My Worst Day as a Pittsburgh Steelers Fan

Todd FlemingAnalyst IMay 1, 2009

15 Jan 1995:  Linebacker Junior Seau of the San Diego Chargers tackles Pittsburgh Steelers running back Barry Foster during a playoff game at Three Rivers Stadium in Pittsburgh, Pennsylvania.  The Chargers won the game, 17-13. Mandatory Credit: Simon Brut

Now that the Steelers' are at the top of the NFL where they belong, it is not quite as painful to look back on some of the games that have not gone quite the way we hoped.

The mood on Mondays in Pittsburgh is largely (at times almost solely) determined by what happens on Sunday. 

If the Steelers win, everybody is happier and all is right in the world.  If the victim of the Steelers' win is the Ravens or Patriots, people are walking on air. 

But, after tough losses, the city goes into a collective state of depression.  Black Monday follows a tough Steelers' loss.  But, the downer that follows a tough, and unexpected, playoff loss can last for a surprisingly long time, weeks or longer. 

It doesn't completely fade until the team suits up and takes the field again the following year.

While there were a few games that really hurt, for me there is no real competition over which one hurt the most.  The Super Bowl loss to the Cowboys likely tops a lot of fans' list.  Not mine.  

While the Kordell Stewart interception fest against the Broncos in the AFC Championship game and the loss to the Pats in Ben's rookie season rank high on the list, the absolute worst day for me as a Steelers' fan was Jan. 15, 1995, the day of the Steelers-Chargers AFC Championship Game.  

I was a senior in college at the time at Air Force in Colorado Springs, Colo., right smack in the very heart of Broncos Country.  Even in that hostile territory, Steelers Nation still had a very strong presence.

The Steelers were heavy (double digit) favorites against the Chargers.  I went, with a couple other Steelers' fans, down to McKenna's Pub, the local Steelers' watering hole in that Rocky Mountain city.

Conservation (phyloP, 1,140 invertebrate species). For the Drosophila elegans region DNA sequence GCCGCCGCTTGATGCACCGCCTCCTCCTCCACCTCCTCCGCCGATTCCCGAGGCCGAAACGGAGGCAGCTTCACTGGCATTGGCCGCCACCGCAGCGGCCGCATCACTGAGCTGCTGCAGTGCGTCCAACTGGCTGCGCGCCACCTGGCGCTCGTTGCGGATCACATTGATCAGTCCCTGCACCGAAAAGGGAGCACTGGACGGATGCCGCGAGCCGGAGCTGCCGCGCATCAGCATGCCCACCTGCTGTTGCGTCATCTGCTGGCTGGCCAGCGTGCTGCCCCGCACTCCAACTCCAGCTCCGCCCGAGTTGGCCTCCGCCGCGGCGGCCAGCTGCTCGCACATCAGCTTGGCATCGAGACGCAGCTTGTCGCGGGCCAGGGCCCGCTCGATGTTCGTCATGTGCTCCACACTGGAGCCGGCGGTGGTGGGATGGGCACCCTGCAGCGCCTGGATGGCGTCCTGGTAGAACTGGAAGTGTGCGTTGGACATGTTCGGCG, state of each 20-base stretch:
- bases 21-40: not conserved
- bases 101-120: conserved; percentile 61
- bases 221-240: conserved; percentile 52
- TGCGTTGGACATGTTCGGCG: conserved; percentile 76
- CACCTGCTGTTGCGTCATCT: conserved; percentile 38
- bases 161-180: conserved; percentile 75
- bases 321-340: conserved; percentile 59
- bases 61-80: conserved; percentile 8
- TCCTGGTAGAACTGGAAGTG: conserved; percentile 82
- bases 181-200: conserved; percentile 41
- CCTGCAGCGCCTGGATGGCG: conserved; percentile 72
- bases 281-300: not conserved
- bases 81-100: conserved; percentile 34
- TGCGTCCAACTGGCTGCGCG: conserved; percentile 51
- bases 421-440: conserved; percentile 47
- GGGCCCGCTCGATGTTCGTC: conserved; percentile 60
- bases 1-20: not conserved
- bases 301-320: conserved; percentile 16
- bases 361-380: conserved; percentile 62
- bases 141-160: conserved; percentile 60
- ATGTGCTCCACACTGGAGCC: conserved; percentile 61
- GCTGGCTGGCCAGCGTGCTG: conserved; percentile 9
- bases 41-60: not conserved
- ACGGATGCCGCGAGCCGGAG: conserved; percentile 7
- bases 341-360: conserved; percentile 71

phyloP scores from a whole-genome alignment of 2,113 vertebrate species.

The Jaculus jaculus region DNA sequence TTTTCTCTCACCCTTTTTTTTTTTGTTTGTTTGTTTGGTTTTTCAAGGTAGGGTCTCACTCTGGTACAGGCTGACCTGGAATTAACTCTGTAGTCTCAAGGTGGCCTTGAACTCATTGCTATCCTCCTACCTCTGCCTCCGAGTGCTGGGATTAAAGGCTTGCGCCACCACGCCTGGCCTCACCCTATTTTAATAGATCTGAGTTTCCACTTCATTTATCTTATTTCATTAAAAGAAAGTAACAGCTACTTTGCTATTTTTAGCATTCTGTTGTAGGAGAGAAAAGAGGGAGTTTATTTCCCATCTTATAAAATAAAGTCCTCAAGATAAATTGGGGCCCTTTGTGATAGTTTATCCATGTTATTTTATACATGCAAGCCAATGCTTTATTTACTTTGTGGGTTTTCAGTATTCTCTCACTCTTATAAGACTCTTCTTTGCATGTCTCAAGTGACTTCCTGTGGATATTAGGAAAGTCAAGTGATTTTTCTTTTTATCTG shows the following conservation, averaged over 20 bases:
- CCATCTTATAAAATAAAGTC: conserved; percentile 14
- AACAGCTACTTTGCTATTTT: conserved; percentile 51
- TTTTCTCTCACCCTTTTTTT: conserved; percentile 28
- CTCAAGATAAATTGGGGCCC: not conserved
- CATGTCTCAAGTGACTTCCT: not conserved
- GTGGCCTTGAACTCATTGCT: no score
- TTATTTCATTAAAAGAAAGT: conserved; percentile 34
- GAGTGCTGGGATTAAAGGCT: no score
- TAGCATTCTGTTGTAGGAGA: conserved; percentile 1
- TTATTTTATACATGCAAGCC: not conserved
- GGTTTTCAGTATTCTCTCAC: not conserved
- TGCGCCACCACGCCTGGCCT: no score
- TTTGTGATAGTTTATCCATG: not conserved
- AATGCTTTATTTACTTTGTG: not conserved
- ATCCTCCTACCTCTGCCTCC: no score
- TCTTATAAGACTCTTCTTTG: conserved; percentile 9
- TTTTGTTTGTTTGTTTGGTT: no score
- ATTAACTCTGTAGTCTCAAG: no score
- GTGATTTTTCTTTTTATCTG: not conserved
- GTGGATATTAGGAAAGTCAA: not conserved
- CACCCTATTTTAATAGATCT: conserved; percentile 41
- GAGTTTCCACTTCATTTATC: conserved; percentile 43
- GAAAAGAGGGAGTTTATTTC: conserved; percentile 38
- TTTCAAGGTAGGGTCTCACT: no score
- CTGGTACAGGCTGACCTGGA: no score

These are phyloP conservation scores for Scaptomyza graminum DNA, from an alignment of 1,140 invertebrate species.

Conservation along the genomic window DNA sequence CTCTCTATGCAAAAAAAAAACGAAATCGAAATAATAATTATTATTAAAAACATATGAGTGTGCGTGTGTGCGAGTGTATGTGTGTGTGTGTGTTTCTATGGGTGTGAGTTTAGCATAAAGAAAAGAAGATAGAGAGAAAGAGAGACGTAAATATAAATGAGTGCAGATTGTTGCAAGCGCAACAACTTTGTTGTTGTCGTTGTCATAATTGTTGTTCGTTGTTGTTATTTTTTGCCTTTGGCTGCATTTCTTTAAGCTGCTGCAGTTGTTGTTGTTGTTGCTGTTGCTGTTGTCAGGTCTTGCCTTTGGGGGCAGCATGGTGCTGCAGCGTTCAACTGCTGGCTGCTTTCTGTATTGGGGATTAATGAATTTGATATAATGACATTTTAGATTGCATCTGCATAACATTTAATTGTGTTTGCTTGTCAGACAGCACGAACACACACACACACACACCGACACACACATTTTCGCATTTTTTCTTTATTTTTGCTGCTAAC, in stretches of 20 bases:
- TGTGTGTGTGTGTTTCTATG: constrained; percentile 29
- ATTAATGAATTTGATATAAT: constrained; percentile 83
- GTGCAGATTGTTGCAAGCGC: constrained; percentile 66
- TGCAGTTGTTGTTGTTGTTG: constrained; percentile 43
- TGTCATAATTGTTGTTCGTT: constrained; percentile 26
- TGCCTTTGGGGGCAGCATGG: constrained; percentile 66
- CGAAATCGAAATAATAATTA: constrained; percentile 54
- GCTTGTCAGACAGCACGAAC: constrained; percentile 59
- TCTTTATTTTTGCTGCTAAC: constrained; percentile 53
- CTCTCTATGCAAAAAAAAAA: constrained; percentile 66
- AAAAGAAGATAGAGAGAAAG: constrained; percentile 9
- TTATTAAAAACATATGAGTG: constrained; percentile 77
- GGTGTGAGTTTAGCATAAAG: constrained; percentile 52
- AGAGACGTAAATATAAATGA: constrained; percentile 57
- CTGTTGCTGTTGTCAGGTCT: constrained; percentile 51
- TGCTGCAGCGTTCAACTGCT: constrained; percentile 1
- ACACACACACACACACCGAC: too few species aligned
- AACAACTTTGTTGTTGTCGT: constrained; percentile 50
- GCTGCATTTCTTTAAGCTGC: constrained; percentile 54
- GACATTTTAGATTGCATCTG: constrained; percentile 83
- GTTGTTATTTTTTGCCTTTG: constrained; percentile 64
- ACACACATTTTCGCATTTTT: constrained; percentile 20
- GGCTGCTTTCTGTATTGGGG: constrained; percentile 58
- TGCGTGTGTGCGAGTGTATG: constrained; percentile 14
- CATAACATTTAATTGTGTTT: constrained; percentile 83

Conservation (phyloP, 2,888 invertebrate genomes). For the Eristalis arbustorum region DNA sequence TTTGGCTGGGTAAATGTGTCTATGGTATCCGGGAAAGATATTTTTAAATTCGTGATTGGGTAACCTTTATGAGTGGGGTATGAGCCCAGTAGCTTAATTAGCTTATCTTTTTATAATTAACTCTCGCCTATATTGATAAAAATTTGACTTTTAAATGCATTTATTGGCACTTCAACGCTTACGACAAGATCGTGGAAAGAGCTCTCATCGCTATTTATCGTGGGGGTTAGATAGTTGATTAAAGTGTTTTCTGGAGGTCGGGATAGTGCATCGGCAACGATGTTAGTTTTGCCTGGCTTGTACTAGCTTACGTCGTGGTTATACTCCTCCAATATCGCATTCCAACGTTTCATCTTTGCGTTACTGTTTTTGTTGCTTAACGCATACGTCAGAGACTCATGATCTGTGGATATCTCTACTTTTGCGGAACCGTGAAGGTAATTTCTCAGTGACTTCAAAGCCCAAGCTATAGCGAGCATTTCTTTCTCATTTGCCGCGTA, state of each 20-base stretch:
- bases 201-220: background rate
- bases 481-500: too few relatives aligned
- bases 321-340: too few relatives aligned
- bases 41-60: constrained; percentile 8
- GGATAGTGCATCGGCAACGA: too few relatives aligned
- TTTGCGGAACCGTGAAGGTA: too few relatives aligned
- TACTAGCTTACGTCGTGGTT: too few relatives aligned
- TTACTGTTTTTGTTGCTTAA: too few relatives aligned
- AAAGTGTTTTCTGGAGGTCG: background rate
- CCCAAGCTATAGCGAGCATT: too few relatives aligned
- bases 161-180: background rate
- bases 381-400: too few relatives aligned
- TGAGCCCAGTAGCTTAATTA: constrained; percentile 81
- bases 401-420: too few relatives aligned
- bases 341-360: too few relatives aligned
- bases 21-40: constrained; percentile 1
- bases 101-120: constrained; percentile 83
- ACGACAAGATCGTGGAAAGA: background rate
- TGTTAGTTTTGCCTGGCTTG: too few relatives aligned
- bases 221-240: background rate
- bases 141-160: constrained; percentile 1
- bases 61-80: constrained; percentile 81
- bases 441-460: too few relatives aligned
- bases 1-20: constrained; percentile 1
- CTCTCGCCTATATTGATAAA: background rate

The room was absolutely pack-jammed with Steelers' fans, at least a hundred and probably far more.  Some of them had never been near Pittsburgh in their lives, but they were diehard fans just the same. 

The place was an absolute party as we waited for the game to start. Terrible Towels were a waving and the beer was a flowing.

There was no way we could lose to the lowly Chargers and the crowd knew it.  Heck, our backups nearly beat their starters in the last game of the season, a game they needed to win that was meaningless to Pittsburgh who had already secured the AFC's top seed. 

Then the game started.  Pittsburgh absolutely dominated the first half, moving the ball with ease while stifling the Chargers. 

We roared our approval, even though we started to notice a pattern that would play out the whole game...despite waltzing down the field repeatedly, the Steelers just couldn't put the ball in the end zone.  The half ended with the Steelers leading 10-3. 

I started to get nervous but we still celebrated at half time.  We were up by seven and were in full control. 

And then the second half happened.  It started out OK.  The Steelers continued to move the ball with ease, kicking a field goal to go up 13-3.  Barry Foster continued to run wild through the San Diego defense.

But, even with extending the lead, you could tell that people were really getting nervous.  The near complete domination (the Steelers outgained the Chargers about 2-1 in that game) was not showing on the scoreboard.

And then the unthinkable happened.  The Chargers hit for two long plays...both 43-yard touchdown take a 17-13 lead late in the game.  The pub became eerily quiet at that point.  But the game was far from over.

The Steelers took over at their own 17-yard line and, as they had been doing all day, promptly marched straight down the field to the San Diego three.  We were all holding our breath.  It came down to one final play.

Cowher, with a big smile on his face still exuding confidence, gave his final marching orders to his quarterback.  The ball was snapped. 

O'Donnell spotted Barry Foster open in the middle of the end zone and threw it in his direction.  For a half second it looked like it would be completed before linebacker Dennis Gibson climbed over his back and knocked it away. 

From high to low in an instant.  You could have heard a pin drop in McKenna's Pub after that.  We quietly patted each other on the back and headed to our cars.  There was nothing to say. 

To add insult to injury, when I got back to school, I noticed my wallet had been pickpocketed at the pub by a guy who pretended to be a Duquesne fan.  Ouch.  And I had hours of homework to do.  The gloom that followed that game lasted for months. 

I am convinced to this day that the Steelers would have stood a real shot at beating the 49ers in that Super Bowl. 

They matched up far better than the Chargers did in that game with a far better secondary and the ability to control the clock. 

For me, that was the worst day to be a Steelers fan.